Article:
There are *VASTLY* more beds with burrowing that have preserved bedding
than the occasional bed that has all bedding obliterated by burrowing.
This is not as it should be regardless of what model one wants to use to
explain the existence of the burrows themselves. It is a problem that
won't go away. In the modern Mississippi, burrowing organisms obliterate
any sign of bedding features in sedimentary environments where burrowing
organisms exist. Estimated rates of sedimentation on the modern sea floor
vary from 1000mm/year for deltas to 10 mm/year for reefs and shallow
carbonate (Schindel, D.E. Paleobiology, 1982, 8: 340)in areas of rapid
sedimentation. If this sedimentation occurred in areas of high biotic
activity, most of the sedimentary features should be obliterated (Darwin
estimated that earthworms in one acre of soil moved 10 tons of soil through
their bodies each year). There are far more burrowing organisms per acre
in the marine environment than in Darwin's yard.
This raises another question: if modern rates of sediment accumulation on
deltas are one meter per year, in 1000 years that should give one kilometer
of sediment. What would happen in a million years? Yes, I know, the
sediment is reworked into deeper water, etc, but we don't have all that
many sequences in the fossil record that are deep water (something that I
think is itself long overdue for correction, but that is for another day),
so we invoke recycling, which is convenient, except that it eliminates the
evidence for evolutionary sequences, which is also convenient, except that
it just ain't so. Stratigraphic sequences I have studied in detail(mostly
early Paleozoic) show very little evidence for reworking between beds, and
certainly lack any substantial evidence for displacement of massive amounts
of sediment to deeper water. Hypothesizing that sediment rates were far
lower in the early Paleozoic doesn't cut it since generally they are
believed to have been much greater, since there was presumably no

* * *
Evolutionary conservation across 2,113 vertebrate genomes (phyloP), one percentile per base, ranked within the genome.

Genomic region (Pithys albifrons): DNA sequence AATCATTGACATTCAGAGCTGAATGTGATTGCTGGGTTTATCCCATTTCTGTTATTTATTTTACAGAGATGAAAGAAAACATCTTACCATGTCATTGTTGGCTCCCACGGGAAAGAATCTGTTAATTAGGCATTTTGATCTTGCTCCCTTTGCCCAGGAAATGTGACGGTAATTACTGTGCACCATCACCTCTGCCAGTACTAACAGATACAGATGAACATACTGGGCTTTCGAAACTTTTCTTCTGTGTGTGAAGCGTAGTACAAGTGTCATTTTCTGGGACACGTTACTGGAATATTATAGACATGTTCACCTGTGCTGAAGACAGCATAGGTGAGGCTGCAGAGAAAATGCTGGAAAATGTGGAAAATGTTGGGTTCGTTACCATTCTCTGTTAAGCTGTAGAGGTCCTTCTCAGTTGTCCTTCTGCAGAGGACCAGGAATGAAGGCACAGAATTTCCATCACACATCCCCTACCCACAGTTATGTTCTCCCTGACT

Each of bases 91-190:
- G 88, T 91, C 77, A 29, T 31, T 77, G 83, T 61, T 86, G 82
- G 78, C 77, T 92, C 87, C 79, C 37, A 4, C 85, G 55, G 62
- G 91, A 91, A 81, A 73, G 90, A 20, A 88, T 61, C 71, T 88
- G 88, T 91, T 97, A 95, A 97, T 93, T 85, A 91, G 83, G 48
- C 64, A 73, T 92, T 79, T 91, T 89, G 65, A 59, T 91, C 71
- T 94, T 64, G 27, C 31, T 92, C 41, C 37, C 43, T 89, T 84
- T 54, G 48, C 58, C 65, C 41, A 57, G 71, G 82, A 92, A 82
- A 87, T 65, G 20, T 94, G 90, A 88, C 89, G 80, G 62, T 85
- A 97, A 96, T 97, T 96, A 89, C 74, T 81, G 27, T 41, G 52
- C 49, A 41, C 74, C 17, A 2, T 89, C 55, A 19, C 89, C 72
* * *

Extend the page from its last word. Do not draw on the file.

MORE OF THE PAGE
vegetation to prevent erosion. In fact the whole problem of sedimentation
rates through time has been the subject of a lot of study. The whole
affair calls into question our current understanding of sedimentary
processes. (Schindel, op.cit; Anders, M.h., S.W. Krueger and P.M. Sadler,
J. Geol. 1987. 95:1) The conclusions (borrowed from a friend) are worth
"Sedimentation rates [estimated by every conceivable technique] are
alarmingly variable, spanning at least a dozen orders of magnitude. In
every environment the rates decrease progressively as longer time spans are
considered. The regression is partly a function of environment. There are
several consequences of this pattern and they are not all intuitively obvious.
1. Stratigraphic completeness is a function of time scale and can be
meaningfully quoted only for a specified time resolution.
2. Short term sedimentation patterns are a disasterous guide to long term
accumulation and we should distance ourselves from the doctrine of
3. If high resolution is required then stratigraphic sections must
generally be expected to be disasterously incomplete.
4. Even abyssal ooze accumulations may be quite incomplete.
5. Beyond time spans of about 10^4 yr all sections at or above marine wave
base seem to be controlled by tectonic and not sedimentological factors.
Thus, we should not automatically expect a fluvial section to be less
complete than a shallow marine section. That we usually do, is an
unfortunate consequence of uniformitarianism.
6. Very few, if any sections of sedimentary rocks will yield a record
adequate to study species-level biological phenomena, if a fairly complete
sequence of generations is needed. The staratigraphic record may not
qualify as a testing ground for punctuated, allopatric speciation. It may
not ever be able to tell us if an asteroid arrived at the right time to
cause a catastrophic extinction at the end of the Mesozoic."